Admissions review won’t look at long-promised changes for summer-borns, says DfE

A consultation on changes to school admissions will not propose changes for summer-born children, the Department for Education has said.

Launching a review of how in-year admissions cater for vulnerable pupils today, the DfE said it had not included changes for summer-borns, but remains “committed to making these changes in due course”.

We remain committed to making these changes in due course

The DfE has also said it does not anticipate that children would need to delay their admission “purely as a consequence of the coronavirus outbreak”.

The government has been promising since 2015 to change the admissions code to make it easier for summer-born children, those born between April and August, to delay their start at primary school.

Research suggests summer-born children, some of whom are almost a whole year younger than some of their peers when they start in reception, struggle to keep up. Analysis by School Dash in 2018 showed that although although the gap between summer-born children and their peers narrows throughout primary school, it still exists in year six.

Under current rules, parents can request permission from their local authority to have their child start in reception a year later than usual, but it is up to the council to determine the circumstances in which requests are granted.

The government said it remains committed to changing the admissions code “so that summer born children can automatically be admitted to a reception class at the age of five where that is what their parents want, and can remain with the cohort with which they are admitted throughout their education”.

However, the change isn’t included in the latest consultation “because a provision to enable children to remain in a particular cohort goes beyond the remit of the code and therefore requires primary legislation”.

Research published last year found that councils are increasingly open to allowing summer-born pupils to start school later, but parents still face a postcode lottery.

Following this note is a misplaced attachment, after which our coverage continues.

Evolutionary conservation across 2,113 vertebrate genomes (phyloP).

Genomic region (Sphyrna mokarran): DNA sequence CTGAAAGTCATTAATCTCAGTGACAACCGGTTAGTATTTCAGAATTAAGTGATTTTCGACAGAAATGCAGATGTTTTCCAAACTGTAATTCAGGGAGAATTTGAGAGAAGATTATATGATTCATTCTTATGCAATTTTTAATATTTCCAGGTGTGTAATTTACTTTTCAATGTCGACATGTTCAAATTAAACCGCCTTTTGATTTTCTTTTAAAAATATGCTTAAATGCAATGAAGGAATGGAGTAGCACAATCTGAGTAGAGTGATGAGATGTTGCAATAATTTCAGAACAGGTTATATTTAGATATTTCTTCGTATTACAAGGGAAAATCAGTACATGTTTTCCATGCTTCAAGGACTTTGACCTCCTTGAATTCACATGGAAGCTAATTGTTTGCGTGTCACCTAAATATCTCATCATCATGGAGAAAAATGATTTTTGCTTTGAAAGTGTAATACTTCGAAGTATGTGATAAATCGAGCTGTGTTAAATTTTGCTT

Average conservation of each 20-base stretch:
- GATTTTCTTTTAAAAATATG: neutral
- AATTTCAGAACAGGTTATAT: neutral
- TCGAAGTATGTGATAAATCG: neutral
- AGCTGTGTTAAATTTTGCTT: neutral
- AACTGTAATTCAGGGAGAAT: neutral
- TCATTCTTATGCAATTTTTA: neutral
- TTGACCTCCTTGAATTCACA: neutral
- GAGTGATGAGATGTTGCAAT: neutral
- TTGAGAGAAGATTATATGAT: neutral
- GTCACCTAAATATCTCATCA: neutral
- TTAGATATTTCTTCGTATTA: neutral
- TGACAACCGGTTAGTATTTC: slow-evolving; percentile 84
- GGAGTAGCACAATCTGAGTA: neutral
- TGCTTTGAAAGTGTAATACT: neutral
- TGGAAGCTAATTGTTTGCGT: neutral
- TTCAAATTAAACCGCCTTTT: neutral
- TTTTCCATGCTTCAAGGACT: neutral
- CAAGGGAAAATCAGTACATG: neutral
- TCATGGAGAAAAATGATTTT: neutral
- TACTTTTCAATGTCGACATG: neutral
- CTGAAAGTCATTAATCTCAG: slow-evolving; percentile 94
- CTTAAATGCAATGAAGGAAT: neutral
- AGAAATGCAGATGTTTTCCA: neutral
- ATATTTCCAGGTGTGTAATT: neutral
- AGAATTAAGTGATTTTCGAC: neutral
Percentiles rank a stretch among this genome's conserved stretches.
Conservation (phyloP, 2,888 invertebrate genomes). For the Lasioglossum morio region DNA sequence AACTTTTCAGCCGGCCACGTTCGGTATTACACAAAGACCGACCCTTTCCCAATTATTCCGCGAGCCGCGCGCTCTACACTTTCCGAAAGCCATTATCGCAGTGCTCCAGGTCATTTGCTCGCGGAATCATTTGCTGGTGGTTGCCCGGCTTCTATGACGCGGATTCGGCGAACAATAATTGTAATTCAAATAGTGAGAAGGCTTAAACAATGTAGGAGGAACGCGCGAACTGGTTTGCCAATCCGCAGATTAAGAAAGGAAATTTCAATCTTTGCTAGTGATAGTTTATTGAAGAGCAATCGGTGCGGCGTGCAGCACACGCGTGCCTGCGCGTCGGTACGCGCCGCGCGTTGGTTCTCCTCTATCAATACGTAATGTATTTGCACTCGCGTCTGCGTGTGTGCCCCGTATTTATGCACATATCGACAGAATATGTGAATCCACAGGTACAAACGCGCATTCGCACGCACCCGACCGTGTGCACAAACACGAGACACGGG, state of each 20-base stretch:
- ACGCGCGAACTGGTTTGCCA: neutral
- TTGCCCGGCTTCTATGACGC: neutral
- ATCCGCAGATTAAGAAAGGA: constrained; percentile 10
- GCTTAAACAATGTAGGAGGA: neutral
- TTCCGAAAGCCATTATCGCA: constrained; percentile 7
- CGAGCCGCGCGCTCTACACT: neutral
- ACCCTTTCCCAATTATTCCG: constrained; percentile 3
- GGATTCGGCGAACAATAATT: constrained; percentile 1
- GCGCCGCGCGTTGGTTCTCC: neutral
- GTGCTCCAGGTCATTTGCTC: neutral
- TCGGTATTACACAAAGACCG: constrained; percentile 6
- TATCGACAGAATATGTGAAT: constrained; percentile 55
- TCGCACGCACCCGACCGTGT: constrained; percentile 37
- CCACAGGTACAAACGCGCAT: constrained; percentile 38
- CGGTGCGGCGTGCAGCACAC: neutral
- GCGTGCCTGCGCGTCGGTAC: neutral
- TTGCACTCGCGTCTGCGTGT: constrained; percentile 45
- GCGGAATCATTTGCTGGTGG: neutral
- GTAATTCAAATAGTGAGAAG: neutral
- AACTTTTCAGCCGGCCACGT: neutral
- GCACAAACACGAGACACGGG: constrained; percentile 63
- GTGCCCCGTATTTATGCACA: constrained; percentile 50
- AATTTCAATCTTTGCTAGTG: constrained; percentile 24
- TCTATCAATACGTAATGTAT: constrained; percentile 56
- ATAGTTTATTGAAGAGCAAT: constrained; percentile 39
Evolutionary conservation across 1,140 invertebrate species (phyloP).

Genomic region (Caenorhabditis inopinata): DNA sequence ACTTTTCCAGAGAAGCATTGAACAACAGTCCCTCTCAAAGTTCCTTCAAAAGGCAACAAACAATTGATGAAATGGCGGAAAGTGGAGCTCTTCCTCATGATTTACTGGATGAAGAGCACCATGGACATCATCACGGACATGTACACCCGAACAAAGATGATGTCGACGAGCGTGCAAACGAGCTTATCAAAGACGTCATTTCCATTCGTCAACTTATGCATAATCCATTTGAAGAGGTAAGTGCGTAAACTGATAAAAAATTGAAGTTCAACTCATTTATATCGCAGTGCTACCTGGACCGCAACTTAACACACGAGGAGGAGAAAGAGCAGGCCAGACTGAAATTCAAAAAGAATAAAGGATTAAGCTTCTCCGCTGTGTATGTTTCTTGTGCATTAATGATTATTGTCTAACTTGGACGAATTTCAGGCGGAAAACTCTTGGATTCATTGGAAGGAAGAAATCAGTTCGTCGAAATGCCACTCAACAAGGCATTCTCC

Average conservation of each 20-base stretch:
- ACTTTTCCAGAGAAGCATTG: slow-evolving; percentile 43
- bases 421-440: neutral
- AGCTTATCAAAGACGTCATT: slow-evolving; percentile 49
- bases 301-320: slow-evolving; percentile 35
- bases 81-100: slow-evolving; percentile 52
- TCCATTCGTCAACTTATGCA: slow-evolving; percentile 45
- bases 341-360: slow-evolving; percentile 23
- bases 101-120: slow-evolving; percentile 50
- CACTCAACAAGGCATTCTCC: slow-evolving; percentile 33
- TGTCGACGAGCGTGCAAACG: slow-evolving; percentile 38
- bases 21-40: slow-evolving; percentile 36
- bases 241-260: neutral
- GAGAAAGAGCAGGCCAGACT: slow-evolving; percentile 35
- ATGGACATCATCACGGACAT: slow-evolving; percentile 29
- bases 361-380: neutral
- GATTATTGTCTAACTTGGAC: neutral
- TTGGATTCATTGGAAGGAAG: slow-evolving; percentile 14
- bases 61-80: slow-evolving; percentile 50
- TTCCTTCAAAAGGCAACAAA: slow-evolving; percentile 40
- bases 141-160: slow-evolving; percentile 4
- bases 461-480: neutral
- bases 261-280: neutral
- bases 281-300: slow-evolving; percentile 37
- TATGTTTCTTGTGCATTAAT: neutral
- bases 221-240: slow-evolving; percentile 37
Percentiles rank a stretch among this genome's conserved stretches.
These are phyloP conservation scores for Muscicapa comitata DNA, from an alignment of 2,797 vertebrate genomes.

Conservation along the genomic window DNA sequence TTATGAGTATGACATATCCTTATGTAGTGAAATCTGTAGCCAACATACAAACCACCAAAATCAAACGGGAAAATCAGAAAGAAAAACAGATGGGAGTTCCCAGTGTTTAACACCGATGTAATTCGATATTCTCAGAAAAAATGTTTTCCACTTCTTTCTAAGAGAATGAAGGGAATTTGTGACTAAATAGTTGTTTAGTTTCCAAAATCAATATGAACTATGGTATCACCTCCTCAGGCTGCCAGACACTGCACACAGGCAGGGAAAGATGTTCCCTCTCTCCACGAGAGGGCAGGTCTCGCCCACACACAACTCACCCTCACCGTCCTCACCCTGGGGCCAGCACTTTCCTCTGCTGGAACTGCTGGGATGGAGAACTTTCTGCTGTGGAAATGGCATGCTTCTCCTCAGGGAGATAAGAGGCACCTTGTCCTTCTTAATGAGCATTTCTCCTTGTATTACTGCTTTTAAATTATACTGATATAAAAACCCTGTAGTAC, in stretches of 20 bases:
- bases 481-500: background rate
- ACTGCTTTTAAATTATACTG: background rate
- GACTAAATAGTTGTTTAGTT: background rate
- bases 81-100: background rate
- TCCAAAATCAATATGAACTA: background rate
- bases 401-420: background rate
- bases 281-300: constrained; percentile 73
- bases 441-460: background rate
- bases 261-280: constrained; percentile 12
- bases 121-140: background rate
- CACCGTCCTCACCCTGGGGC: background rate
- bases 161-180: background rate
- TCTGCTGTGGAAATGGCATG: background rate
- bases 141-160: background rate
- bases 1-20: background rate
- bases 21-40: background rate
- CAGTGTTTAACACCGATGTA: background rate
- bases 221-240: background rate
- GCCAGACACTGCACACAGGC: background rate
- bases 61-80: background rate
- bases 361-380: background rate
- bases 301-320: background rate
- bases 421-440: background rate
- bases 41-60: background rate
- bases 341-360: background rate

In an update today, the DfE said it was “reassuring that the system is now responding well to this issue”.

“Before 2015, there were a number of concerning cases involving children who had been extremely unwell or were born very prematurely. It seemed clear that their interests would be best served by allowing them to start the reception year at age five, but too often their parents’ requests were dismissed out of hand by admission authorities.

“Such troubling cases now seem to be few and far between, and our research indicates that admission authorities are increasingly flexible when responding to parents’ requests, with almost 9 in 10 being agreed in 2018-19.”

However, despite this “positive trend”, there are “still some cases which seem to give rise to prolonged disputes between parents and the admission authority and some children are still being forced to miss their reception year”.

There is also some evidence that a minority of admission authorities do not fully understand the requirements of the code, the DfE said, adding that it would update guidance for councils this summer.

“We do not intend it to become the norm for summer born children to start school at age 5,” the statement continued.

“Whatever the school starting age, there will always be children who are the youngest in their age group, and most children thrive when admitted to school at age 4. Evidence shows that the youngest children make the fastest progress and that the majority meet the required standard.”

The DfE also said it did not anticipate that children would need to delay their admission “purely as a consequence of the coronavirus outbreak”, because schools will be “planning carefully to take the impact of the outbreak into account in their teaching and their support for children”.

But where parents “genuinely believe” that delaying admission is right for their child, the DfE expects admission authorities “to give careful consideration to the age group in which the child’s needs can best be met, and to make sure they get the process right”.

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